Chemistry is physics without intelligence. Mathematics is physics without passion.
化学とは知性を欠いた物理学だ。数学とは情熱を欠いた物理学だ。- リチャード・Ｐ・ファインマンRichard Feynman
Fall in love with some activity, and do it! Nobody ever figures out what life is all about, and it doesn't matter. Explore the world. Nearly everything is really interesting if you go into it deeply enough. Work as hard and as much as you want to on the things you like to do the best. Don't think about what you want to be, but what you want to do. Keep up some kind of a minimum with other things so that society doesn't stop you from doing anything at all.Qusmo Qusmo 2012-09-19 (visit:823) - Richard Feynman
I learned very early the difference between knowing the name of something and knowing something.Qusmo Qusmo 2012-09-19 (visit:614) - Richard Feynman science
The highest forms of understanding we can achieve are laughter and human compassion.Qusmo Qusmo 2012-09-19 (visit:762) - Richard Feynman
What I am going to tell you about is what we teach our physics students in the third or fourth year of graduate school... It is my task to convince you not to turn away because you don't understand it. You see my physics students don't understand it... That is because I don't understand it. Nobody does.Qusmo Qusmo 2012-09-19 (visit:686) - Richard Feynman QED: The Strange Theory of Light and Matter science physics
I think it's much more interesting to live not knowing than to have answers which might be wrong.Qusmo Qusmo 2012-09-19 (visit:652) - Richard Feynman
I have a friend who's an artist and has sometimes taken a view which I don't agree with very well. He'll hold up a flower and say "look how beautiful it is," and I'll agree. Then he says "I as an artist can see how beautiful this is but you as a scientist take this all apart and it becomes a dull thing," and I think that he's kind of nutty. First of all, the beauty that he sees is available to other people and to me too, I believe. Although I may not be quite as refined aesthetically as he is ... I can appreciate the beauty of a flower. At the same time, I see much more about the flower than he sees. I could imagine the cells in there, the complicated actions inside, which also have a beauty. I mean it's not just beauty at this dimension, at one centimeter; there's also beauty at smaller dimensions, the inner structure, also the processes. The fact that the colors in the flower evolved in order to attract insects to pollinate it is interesting; it means that insects can see the color. It adds a question: does this aesthetic sense also exist in the lower forms? Why is it aesthetic? All kinds of interesting questions which the science knowledge only adds to the excitement, the mystery and the awe of a flower. It only adds. I don't understand how it subtracts.Qusmo Qusmo 2012-09-19 (visit:816) - Richard Feynman science understand knowledge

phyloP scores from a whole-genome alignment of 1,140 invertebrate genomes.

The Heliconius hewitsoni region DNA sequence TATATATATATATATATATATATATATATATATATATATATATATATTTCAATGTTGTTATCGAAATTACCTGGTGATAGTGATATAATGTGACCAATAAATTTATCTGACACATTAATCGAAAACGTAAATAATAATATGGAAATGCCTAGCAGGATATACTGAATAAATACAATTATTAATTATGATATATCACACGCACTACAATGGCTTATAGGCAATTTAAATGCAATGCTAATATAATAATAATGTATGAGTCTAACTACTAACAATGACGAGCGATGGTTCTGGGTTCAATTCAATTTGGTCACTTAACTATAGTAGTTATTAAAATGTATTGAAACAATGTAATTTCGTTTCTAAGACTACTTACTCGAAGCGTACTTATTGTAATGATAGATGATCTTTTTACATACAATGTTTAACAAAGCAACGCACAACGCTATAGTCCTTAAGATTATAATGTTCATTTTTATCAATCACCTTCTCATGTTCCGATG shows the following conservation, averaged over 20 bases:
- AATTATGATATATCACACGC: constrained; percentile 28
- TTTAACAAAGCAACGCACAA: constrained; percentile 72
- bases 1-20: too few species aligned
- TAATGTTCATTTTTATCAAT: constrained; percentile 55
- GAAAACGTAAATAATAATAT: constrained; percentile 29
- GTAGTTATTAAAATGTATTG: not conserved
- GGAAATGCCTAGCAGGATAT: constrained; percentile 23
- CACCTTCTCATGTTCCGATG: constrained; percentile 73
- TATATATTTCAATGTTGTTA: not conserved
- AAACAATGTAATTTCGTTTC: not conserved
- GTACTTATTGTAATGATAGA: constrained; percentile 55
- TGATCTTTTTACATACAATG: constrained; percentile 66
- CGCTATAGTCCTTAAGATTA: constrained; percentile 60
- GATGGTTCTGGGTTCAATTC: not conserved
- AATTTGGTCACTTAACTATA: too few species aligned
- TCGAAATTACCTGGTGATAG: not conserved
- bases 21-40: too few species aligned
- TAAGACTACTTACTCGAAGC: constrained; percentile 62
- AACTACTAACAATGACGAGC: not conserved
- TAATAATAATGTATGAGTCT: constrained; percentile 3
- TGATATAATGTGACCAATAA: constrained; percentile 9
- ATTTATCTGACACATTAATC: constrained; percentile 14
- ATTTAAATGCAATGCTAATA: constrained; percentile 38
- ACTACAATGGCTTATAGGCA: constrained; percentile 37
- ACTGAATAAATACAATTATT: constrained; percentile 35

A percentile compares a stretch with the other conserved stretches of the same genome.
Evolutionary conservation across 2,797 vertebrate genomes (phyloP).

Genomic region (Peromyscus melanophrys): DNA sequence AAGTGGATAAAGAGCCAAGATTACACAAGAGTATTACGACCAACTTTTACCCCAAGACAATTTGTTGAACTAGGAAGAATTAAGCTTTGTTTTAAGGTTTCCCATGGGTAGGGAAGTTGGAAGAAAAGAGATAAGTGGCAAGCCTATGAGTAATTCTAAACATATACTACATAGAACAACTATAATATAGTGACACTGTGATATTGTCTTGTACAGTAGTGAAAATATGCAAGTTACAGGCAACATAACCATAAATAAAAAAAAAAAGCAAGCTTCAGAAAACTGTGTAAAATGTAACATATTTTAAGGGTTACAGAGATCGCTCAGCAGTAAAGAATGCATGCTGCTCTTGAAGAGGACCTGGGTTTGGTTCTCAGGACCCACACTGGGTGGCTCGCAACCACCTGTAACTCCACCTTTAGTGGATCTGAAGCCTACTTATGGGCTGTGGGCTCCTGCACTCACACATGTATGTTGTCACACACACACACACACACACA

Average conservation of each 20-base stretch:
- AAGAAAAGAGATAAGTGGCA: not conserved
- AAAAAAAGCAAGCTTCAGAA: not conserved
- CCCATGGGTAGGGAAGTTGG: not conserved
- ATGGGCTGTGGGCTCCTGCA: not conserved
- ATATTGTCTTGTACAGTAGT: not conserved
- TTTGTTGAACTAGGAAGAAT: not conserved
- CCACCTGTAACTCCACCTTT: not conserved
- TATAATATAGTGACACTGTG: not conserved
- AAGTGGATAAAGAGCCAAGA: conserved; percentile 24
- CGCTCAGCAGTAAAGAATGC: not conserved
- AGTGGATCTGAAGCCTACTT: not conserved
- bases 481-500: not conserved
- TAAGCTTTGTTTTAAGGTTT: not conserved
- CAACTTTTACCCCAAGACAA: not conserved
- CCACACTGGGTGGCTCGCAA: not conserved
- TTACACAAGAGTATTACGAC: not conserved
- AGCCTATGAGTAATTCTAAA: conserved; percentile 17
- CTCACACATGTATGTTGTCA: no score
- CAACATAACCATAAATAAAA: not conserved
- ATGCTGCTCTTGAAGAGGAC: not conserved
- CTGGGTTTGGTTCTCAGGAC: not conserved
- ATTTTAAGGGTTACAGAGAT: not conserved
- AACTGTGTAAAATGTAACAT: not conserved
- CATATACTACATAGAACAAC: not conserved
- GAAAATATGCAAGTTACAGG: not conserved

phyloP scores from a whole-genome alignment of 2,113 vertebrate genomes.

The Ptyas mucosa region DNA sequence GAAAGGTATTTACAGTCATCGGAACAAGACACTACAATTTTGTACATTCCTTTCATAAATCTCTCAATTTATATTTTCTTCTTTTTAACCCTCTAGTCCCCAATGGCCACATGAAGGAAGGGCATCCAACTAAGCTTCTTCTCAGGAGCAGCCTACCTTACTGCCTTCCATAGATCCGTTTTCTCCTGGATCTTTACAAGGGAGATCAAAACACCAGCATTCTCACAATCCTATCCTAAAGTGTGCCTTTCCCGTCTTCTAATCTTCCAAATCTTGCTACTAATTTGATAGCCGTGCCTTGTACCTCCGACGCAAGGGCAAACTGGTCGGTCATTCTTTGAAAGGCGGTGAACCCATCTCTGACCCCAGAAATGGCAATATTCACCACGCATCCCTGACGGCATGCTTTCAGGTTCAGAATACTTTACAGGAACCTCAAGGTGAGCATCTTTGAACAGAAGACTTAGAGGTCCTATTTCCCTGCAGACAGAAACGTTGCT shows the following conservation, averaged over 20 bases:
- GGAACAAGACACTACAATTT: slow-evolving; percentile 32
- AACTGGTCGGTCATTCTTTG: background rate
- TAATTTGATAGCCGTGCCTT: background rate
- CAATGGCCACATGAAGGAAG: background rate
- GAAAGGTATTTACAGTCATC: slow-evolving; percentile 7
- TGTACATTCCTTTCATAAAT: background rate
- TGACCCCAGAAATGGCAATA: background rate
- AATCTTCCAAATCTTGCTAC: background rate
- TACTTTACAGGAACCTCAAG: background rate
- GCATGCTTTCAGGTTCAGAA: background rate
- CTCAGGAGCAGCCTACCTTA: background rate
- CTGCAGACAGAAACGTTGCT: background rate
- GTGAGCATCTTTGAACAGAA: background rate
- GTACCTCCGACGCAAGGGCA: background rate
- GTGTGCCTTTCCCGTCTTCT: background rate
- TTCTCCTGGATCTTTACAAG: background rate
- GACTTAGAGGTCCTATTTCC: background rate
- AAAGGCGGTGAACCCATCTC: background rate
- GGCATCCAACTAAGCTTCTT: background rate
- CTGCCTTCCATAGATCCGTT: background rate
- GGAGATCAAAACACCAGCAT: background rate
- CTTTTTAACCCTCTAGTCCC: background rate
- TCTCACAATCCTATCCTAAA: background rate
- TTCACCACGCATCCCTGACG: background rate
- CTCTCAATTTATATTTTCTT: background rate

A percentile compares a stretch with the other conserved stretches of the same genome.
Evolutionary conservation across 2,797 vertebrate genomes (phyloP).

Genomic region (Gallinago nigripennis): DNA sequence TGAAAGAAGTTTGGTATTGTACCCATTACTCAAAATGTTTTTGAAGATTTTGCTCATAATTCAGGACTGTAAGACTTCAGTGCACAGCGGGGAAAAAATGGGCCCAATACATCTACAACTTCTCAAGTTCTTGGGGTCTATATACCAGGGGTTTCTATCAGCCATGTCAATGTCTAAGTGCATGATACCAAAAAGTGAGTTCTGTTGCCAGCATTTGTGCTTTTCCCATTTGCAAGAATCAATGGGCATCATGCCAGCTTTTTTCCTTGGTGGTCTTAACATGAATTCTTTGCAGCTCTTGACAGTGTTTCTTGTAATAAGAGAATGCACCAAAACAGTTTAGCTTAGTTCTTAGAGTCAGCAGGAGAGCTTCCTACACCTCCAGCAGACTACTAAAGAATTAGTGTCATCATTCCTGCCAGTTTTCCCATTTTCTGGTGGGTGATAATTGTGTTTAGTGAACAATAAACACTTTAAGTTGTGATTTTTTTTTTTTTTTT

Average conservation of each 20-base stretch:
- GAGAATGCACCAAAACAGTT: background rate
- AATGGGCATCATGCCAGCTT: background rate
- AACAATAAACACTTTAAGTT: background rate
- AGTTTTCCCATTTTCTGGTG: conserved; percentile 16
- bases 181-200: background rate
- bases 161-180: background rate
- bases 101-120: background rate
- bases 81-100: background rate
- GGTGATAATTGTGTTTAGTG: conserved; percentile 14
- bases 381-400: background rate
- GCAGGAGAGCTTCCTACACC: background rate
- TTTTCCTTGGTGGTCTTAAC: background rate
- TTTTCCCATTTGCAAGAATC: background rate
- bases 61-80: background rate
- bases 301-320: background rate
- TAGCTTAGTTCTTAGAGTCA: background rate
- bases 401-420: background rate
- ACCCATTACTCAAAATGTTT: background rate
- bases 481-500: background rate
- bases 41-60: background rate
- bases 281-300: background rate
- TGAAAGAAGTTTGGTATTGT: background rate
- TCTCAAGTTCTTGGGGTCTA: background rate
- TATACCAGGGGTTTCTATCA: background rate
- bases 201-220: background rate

The first principle is that you must not fool yourself and you are the easiest person to fool.Qusmo Qusmo 2012-09-19 (visit:747) - Richard Feynman
Science is the belief in the ignorance of experts.Qusmo Qusmo 2012-09-19 (visit:599) - Richard Feynman
We are trying to prove ourselves wrong as quickly as possible, because only in that way can we find progress.Qusmo Qusmo 2012-09-19 (visit:705) - Richard Feynman science
Richard Phillips Feynman ( /ˈfaɪnmən/; May 11, 1918 – February 15, 1988) was an American theoretical physicist known for his work in the path integral formulation of quantum mechanics, the theory of quantum electrodynamics, and the physics of the superfluidity of supercooled liquid helium, as well as in particle physics (he proposed the parton model). For his contributions to the development of quantum electrodynamics, Feynman, jointly with Julian Schwinger and Sin-Itiro Tomonaga, received the Nobel Prize in Physics in 1965. He developed a widely used pictorial representation scheme for the mathematical expressions governing the behavior of subatomic particles, which later became known as Feynman diagrams. During his lifetime, Feynman became one of the best-known scientists in the world. In a 1999 poll of 130 leading physicists worldwide by the British journal Physics World he was ranked as one of the ten greatest physicists of all time.
He assisted in the development of the atomic bomb and was a member of the panel that investigated the Space Shuttle Challenger disaster. In addition to his work in theoretical physics, Feynman has been credited with pioneering the field of quantum computing, and introducing the concept of nanotechnology. He held the Richard Chace Tolman professorship in theoretical physics at the California Institute of Technology.
Feynman was a keen popularizer of physics through both books and lectures, notably a 1959 talk on top-down nanotechnology called, There's Plenty of Room at the Bottom, and the three volume publication of his undergraduate lectures, The Feynman Lectures on Physics. Feynman also became known through his semi-autobiographical books, Surely You're Joking, Mr. Feynman! and What Do You Care What Other People Think?, and books written about him, such as Tuva or Bust!.
He also had a deep interest in biology, and was a friend of the geneticist and microbiologist, Esther Lederberg, who developed replica plating and discovered bacteriophage lambda. They had several mutual physicist friends who, after beginning their careers in nuclear research, moved into genetics, among them Max Delbrück and Aaron Novick.